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Posts Tagged ‘criminalizing vagrancy’

“If self-help became the fundamental principle by which the validity of relief would be measured, this was not only because it constituted the supreme objective of a successful intervention in working-class life, as per the philanthropic doctrine of welfare that had been well understood since the end of the eighteenth century, if not earlier. It is also because this principle came to serve as the main criterion used to distinguish autonomous families, who were entitled to short-term household assistance, from paupers, whose lot was to be confined within the workhouses of the Victorian era. This principle would henceforth serve to distinguish poverty from pauperism, to assign each a territory and a topical remedy. The authorities had swiftly learned to differentiate the two, of course, but they had often drawn the line at the boundary between classes rather than attempting to judge the extent of the pauper’s moral depravity. Pauperism was merely the extreme form of the working classes’ deep-seated inability to either adapt to economic laws, or (as conservatives hoped) to recreate bonds of dependency. In either case, the pauperized urban masses suggested a possible future for societies. Their existence offered evidence of congenital vice among the poor to all those Malthusians searching for it, just as it suggested to liberals the need for organized, large-scaled societal intervention in favour of all the poor, with private initiative and government collaboration on this work of social reconstruction.

But from the moment when personal and civil autonomy became the criterion used to classify poverty – when the urban industrial environment ceased to be a cause of poverty and instead became the dominant context for the manifestation of dependency – it became possible to image society as composed of two separate, coexisting worlds: that of ‘natural poverty’ the structural constraint inflecting the trajectory of all workers and peasants, and that of pauperism, an abject, immoral ghetto inhabited by those members of society who had failed the test of autonomy. Antoine-Elisée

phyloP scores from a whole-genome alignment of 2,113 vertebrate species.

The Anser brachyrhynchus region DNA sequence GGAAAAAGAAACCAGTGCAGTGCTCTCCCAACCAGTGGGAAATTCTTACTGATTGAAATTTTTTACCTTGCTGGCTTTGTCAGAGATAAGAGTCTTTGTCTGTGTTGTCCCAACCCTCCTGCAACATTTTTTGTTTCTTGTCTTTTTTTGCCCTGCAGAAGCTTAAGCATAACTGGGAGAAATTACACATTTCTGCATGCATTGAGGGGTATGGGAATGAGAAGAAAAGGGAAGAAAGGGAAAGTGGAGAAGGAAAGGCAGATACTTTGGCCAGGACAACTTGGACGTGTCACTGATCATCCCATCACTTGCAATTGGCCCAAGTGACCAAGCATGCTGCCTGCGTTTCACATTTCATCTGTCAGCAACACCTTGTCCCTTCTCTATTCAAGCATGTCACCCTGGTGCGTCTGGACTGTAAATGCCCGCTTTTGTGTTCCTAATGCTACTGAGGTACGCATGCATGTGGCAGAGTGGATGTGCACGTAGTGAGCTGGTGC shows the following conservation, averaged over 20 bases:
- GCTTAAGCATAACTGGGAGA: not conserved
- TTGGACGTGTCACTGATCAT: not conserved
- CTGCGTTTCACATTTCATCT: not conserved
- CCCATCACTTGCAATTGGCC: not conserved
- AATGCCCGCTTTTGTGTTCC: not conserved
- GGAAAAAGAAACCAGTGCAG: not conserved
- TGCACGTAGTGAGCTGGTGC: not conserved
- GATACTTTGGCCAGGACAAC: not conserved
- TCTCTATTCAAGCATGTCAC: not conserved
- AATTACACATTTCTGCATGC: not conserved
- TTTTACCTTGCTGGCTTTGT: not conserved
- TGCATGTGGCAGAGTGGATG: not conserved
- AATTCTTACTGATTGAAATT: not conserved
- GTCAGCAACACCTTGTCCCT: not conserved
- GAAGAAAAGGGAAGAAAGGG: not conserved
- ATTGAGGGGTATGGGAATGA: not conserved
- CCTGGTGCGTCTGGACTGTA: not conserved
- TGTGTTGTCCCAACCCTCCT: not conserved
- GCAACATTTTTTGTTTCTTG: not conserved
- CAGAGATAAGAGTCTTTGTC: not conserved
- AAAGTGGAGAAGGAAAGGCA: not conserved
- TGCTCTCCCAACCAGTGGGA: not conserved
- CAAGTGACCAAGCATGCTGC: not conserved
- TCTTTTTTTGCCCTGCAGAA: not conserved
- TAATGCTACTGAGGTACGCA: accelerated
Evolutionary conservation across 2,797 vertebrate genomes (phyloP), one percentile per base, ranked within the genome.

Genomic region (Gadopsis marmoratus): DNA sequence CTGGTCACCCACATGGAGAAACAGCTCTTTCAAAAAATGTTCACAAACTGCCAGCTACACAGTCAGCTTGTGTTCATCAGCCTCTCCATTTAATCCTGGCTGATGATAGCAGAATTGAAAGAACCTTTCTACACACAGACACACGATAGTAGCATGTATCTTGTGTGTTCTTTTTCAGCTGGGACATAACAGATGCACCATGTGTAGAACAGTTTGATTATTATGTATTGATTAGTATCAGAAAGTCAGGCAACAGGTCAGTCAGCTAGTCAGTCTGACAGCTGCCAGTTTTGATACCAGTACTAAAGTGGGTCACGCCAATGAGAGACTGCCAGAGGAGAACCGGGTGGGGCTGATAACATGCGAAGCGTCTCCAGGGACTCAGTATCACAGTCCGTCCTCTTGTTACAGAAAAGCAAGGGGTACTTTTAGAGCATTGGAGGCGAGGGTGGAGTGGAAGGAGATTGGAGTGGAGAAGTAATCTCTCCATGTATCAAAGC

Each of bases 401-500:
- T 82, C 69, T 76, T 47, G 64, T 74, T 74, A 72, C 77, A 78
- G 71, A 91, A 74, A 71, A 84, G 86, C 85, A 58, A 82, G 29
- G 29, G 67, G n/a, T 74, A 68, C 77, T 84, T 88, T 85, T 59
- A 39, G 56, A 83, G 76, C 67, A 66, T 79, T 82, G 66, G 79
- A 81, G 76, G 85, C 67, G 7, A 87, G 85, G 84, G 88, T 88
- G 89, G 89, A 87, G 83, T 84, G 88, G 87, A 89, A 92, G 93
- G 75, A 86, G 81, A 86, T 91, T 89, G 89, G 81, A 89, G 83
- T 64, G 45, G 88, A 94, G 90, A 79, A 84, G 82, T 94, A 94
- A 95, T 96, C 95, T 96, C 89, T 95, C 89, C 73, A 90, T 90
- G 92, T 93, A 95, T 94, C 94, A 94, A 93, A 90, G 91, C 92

Cherbuliez explained this separation, in 1853, as follows:

That which makes modern pauperism a blot on society, that which makes it frightening and dangerous, is its ordinary alliance with a state of mindlessness and depravity in the mass of individuals, an all-too natural effect of their agglomeration and their homogeneity. Instead of being disseminated throughout the population of a region, indigents form a separate ‘population unto themselves’; instead of a localized infection found in all station of society, they form a separate class, a whole body infirm…to destroy moral poverty would be the true means of driving physical poverty back within its normal bounds, and this is, in truth, all one may hope to obtain by the most energetic and continuous action of the most enlightened charity. When we have reached that point, we will have beaten pauperism; there will remain only a small sum of accidental misery, which would always be an evil, no doubt but would no longer constitute a scourge. There would still be plenty of individual suffering, many miserable lives; but society’s progress would no longer be halted, its economic development disrupted, its vital principle attacked by the scourge of collective poverty, which, by causing whole categories of workers to fall into savagery, gathers little by little, around the same hearths where civilization is being most actively developed, a people foreign to any civilization.